How to Manage Social Media and Your Time
“A bigger challenge is to continue tweeting regularly once you have started, which is essential to habit change”
– Ten simple rules for getting started on Twitter as a scientist
Beyond establishing a habit, ensure that you are creating value for yourself by using social media to find information you might find elsewhere. For example, follow a granting agency on Twitter to find out about upcoming deadlines or announcements.
Another way to keep posting regularly is to schedule time to do social media into your day or week. Just like exercise, once it is scheduled in your calendar, you have to do it!
Plan your social media posts in advance, so content can be posted even if you are not online, or content might be posted on specific days to coincide with specific themes (#sharkweek, #BlackinSTEM, #univresearch, #socialworkweek).
Social media planning tools like Twittimer or Hootsuite, allow you to compose a tweet in the system, that is automatically posted to Twitter at a particular selected time in the future. Other tools like Hootsuite, allow you to schedule posts for multiple social media platforms within one tool. For example, Facebook and Twitter. However, avoid posting the exact same post to different social media tools, called cross posting, for the following reasons:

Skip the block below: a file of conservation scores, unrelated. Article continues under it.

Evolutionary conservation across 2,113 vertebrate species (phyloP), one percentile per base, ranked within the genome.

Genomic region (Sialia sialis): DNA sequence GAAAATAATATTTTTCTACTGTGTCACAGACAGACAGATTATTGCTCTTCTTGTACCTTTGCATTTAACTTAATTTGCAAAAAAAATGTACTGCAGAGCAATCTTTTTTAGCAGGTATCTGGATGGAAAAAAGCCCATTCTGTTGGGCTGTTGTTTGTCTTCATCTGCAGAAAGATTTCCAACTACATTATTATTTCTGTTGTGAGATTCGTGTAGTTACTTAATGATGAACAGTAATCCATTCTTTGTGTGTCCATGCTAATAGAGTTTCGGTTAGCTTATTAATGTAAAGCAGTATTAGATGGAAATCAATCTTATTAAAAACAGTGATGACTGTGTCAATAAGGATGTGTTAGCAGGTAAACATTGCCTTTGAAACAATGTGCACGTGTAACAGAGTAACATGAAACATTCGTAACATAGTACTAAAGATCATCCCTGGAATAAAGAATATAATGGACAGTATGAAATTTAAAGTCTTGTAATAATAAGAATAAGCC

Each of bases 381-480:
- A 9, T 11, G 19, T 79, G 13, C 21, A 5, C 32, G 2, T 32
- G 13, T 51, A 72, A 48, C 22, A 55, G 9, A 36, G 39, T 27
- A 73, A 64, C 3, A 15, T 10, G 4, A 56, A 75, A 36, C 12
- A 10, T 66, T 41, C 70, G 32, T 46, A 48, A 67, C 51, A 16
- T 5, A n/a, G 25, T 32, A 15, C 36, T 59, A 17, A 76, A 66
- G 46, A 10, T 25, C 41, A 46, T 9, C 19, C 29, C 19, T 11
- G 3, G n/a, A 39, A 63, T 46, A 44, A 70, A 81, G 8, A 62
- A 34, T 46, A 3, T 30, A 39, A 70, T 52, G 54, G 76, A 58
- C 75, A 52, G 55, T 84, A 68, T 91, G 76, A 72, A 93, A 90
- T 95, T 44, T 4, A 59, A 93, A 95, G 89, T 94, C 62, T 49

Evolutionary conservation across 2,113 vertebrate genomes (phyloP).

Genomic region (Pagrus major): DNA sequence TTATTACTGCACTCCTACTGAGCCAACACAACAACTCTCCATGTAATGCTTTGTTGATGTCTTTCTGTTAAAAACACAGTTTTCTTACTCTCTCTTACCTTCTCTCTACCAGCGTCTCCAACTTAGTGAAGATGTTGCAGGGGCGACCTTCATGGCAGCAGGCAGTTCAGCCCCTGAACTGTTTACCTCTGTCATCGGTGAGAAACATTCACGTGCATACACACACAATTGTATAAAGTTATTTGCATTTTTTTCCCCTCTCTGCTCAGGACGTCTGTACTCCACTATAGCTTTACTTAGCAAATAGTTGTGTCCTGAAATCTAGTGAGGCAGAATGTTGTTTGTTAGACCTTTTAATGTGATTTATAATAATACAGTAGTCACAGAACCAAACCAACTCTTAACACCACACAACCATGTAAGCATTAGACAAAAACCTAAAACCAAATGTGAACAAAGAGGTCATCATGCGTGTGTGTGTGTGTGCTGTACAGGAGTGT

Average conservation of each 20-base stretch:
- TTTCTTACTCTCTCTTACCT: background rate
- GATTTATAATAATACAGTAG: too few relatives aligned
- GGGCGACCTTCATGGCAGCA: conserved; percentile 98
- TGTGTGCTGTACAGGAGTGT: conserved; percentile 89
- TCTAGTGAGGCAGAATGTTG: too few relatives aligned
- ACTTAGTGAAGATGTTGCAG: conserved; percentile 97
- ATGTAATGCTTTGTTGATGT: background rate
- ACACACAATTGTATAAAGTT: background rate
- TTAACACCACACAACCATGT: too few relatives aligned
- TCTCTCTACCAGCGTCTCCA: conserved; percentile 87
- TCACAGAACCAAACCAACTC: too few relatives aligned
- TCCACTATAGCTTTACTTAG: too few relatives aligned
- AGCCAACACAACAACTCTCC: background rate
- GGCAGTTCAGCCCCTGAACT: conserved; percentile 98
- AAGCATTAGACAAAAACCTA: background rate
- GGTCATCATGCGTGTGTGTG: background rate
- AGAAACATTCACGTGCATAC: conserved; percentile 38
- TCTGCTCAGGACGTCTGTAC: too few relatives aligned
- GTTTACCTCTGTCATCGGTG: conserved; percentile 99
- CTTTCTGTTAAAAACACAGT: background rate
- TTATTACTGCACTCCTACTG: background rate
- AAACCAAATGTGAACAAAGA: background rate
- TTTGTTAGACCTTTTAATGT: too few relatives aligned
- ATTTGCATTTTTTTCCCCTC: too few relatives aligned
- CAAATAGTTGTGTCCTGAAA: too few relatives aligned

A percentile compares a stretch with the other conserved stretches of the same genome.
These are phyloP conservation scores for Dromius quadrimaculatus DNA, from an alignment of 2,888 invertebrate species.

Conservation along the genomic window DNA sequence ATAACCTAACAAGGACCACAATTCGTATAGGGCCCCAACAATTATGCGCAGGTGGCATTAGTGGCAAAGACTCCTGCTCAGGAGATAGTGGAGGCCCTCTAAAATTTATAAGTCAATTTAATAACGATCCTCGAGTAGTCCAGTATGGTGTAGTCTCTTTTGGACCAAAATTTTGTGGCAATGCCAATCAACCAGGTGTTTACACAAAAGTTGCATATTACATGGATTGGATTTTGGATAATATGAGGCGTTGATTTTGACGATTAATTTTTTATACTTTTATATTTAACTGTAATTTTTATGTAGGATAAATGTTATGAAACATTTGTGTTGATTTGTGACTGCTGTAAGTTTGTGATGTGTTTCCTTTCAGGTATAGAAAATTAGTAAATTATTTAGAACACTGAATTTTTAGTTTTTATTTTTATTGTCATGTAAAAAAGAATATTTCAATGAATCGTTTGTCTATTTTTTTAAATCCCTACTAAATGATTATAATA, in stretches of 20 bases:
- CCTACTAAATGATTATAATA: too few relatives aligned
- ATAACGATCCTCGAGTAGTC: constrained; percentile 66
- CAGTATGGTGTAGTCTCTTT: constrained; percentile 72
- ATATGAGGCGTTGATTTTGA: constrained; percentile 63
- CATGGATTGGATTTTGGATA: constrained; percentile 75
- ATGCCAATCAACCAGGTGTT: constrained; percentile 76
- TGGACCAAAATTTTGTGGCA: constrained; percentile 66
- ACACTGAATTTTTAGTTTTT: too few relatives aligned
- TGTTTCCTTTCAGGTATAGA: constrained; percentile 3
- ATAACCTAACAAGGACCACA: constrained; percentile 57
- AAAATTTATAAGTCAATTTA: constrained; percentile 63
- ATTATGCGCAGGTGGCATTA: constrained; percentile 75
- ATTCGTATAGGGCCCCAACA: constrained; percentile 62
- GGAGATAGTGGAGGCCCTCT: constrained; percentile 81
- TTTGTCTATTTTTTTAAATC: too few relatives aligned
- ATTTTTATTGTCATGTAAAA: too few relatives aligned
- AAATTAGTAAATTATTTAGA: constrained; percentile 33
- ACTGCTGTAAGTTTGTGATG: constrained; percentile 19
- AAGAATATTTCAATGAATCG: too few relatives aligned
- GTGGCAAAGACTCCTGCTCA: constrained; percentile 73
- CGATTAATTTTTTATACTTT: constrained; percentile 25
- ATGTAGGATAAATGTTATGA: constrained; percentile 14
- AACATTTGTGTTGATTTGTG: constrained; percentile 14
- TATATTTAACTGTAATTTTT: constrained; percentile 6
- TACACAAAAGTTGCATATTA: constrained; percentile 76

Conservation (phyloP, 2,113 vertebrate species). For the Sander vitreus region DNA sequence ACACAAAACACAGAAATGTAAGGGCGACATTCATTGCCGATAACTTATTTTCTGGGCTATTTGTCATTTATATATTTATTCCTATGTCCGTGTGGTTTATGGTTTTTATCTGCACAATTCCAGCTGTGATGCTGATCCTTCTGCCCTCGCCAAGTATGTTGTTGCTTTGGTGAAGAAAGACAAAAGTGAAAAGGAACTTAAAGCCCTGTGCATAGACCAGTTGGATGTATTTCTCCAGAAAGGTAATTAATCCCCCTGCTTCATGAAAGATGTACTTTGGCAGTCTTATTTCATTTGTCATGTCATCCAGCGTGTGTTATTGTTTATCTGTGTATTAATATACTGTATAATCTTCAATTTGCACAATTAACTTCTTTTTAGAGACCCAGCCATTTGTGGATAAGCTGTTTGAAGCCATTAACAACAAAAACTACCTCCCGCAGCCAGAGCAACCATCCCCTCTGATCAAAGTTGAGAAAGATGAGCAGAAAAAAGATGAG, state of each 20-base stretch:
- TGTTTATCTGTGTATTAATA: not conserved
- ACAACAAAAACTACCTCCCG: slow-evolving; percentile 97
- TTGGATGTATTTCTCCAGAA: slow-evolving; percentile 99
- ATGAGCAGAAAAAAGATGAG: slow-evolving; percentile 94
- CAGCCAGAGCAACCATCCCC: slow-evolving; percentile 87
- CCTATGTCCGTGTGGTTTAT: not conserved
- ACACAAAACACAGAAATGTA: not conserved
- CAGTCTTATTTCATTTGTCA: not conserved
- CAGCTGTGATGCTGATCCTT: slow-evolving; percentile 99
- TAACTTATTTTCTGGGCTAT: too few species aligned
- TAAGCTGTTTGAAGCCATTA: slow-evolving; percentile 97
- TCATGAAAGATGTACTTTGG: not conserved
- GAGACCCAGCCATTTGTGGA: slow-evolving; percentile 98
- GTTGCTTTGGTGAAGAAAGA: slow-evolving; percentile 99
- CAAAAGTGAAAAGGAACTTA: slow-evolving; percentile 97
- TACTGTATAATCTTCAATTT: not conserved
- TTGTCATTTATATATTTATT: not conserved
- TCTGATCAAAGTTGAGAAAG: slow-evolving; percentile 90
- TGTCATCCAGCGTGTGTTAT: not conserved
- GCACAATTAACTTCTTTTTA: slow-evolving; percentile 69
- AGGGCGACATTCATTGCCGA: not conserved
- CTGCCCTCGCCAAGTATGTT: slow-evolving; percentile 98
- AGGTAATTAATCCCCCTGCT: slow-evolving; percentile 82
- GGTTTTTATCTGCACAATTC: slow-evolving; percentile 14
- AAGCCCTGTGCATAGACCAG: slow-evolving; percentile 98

- Different platforms use different image sizes and different message lengths.
- Different platforms require different tone of writing and message.
- Research has found different image content performs well on different platforms (ref)
- Users will follow you on multiple platforms and expect to receive different content on different platforms.
Finally, use a content calendar to plan your content in advance, and on specific days.
How to Manage your Social Media Account Passwords
Use a password manager to remember your passwords. Use a secure password and do not share it with anyone. If you are employing a student to work on your social media, ensure that the Principal Investigator on the project, as well as the student has access to the up-to-date password.
How to Effectively Deal with Online Harassment
If in doubt of ill intent, provide further information, as this scientist does in the example below:
Other times, ignoring, reporting or blocking the account is appropriate. Twitter has an extensive help guide of what to do when you experience harassment on Twitter. Your institution will have social media and public relations experts on staff to help you if you experience harassment. Find out who they are and how to contact them BEFORE you have a problem. They may also have supports or assistance available to you to prepare you for any issues online.